A recent article in The Daily Signal shows that the fight against climate change is having, and will continue to have, a deleterious impact on farmers and food prices. This unfortunate fact has been demonstrated repeatedly in recent years. Fossil fuels provide the energy and technology necessary for modern large-scale food production.
The article, “Climate Policies Will Shut Down Farmers,” written by Diana Furchtgott-Roth, director of The Heritage Foundation’s Center for Energy, Climate, and Environment, describes the loss of farmers’ livelihoods in Europe, as well as rising food prices, and reduced supplies, as a direct result of policies intended to fight climate change.
“European farmers are being told that because of the aim for “net-zero emissions” of greenhouse gases and other so-called pollutants in 2050, their industry is being phased out if they can’t adapt,” Furchtgott-Roth writes.
This Daily Signal story mostly cites the example of Belgian and Dutch farmers, as their governments are imposing increasingly harsh regulations on nitrogen oxide and ammonia based fertilizer use. A voluntary program promoted by the Dutch government, previously, resulted in a 70 percent reduction in nitrogen runoff. The government now claims that reduction was insufficient. Another 50 percent reduction is being demanded of farmers, and this time it is not going to be voluntary. Estimates are that the plan will force farmers to dispose of half their livestock and potentially cause more than 11,200 farms to close.
In response, farmers have been staging large protests over the rules, pointing out that their industry provides the majority of the meat for European markets.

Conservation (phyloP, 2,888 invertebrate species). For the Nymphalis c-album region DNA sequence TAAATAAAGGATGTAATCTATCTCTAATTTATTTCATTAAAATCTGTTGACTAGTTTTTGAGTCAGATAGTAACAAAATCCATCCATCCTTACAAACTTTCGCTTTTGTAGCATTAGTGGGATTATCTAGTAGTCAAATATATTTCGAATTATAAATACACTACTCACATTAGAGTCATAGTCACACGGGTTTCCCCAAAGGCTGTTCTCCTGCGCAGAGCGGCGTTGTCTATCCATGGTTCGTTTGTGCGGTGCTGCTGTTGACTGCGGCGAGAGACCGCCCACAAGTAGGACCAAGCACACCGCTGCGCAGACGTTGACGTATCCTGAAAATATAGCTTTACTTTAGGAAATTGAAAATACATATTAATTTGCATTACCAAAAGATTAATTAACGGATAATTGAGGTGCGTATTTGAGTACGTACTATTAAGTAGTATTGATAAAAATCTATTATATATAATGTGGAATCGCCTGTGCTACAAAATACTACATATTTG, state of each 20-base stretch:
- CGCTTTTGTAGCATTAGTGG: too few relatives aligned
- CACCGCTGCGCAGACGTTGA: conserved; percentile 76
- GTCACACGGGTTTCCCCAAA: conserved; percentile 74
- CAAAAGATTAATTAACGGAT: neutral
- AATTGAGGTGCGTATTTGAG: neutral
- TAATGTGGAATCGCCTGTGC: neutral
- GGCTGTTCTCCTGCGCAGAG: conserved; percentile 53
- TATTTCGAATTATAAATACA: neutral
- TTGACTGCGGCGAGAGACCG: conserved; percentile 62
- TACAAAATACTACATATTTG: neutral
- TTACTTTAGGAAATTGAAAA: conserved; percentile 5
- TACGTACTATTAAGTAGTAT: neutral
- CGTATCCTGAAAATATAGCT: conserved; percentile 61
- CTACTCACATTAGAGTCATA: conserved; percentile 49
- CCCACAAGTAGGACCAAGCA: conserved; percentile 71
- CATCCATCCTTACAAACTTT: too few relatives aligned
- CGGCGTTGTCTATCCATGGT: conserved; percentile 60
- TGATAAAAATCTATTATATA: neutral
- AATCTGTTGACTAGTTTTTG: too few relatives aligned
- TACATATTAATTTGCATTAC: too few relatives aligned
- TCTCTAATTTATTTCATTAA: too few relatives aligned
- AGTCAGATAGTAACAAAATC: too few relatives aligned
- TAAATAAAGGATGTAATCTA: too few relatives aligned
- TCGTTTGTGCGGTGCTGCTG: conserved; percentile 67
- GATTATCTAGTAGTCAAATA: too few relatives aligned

Farmers and grocers in the UK are similarly upset with government climate policy. As Climate Realism covered in “Thanks, Epoch Times, for Reporting on How Net-Zero Policies Are Destroying British Agriculture,” the British government is paying farmers to stop using their land for crop-growing. Instead, the land is set aside for wilderness. The result, according to local farmers, is an increase in food shortages, with some grocery stores being forced to ration produce when imports are held up.
Furchtgott-Roth points out that it’s not just energy security, “…but also our agricultural production and food security, depend on fossil fuels, and we don’t want to destroy that security. Ammonia is a key component of fertilizer manufacturing and producing it requires natural gas.”
Farming methods that forego using fossil-fuel derived synthetic fertilizers, such as organic farming, require up to 30 percent more land to produce the same amount of food. Studies suggest that, without nitrogen fertilizer, only half of the world’s current population could be fed.
Furchtgott-Roth says as a result of policies driven by climate change alarm and Environmental, Social, and Governance (ESG) concerns, “countries are giving up agricultural productivity and raising food prices. This disproportionately hurts the poor, who spend a higher share of their income on food.”
The results of policies restricting fossil fuel development and use have been similar in the United States, where food prices have risen due in part to the high cost of fuel, as modern farming requires heavy diesel-run machinery, and because in 2021 farmers paid 200 to 300 percent higher prices for fertilizer. As a result, in 2022, food prices rose at the highest rate since 1979.
One of the claims that Climate Realism most frequently debunks is that climate change is harming crop production (see here, here, and here, for a few examples). On the contrary, most crops are doing well and have been seeing improving production and yield over time. It is climate policies, especially those that are limiting the use of fossil-fuel derived fertilizers or increasing the cost of essential gasoline and diesel fuel that diminish farmers’ abilities to keep yields high.
Furchtgott-Roth and The Daily Signal are right to sound the alarm about the real, immediate negative impacts of shortsighted climate policies on the agricultural sector. Banning fossil fuels will not improve crop production, in fact the reverse is true; depriving the world of abundant fossil fuels for farming will prove to be the real crop-killer, with increasing hunger and starvation being the ultimate, entirely avoidable, result.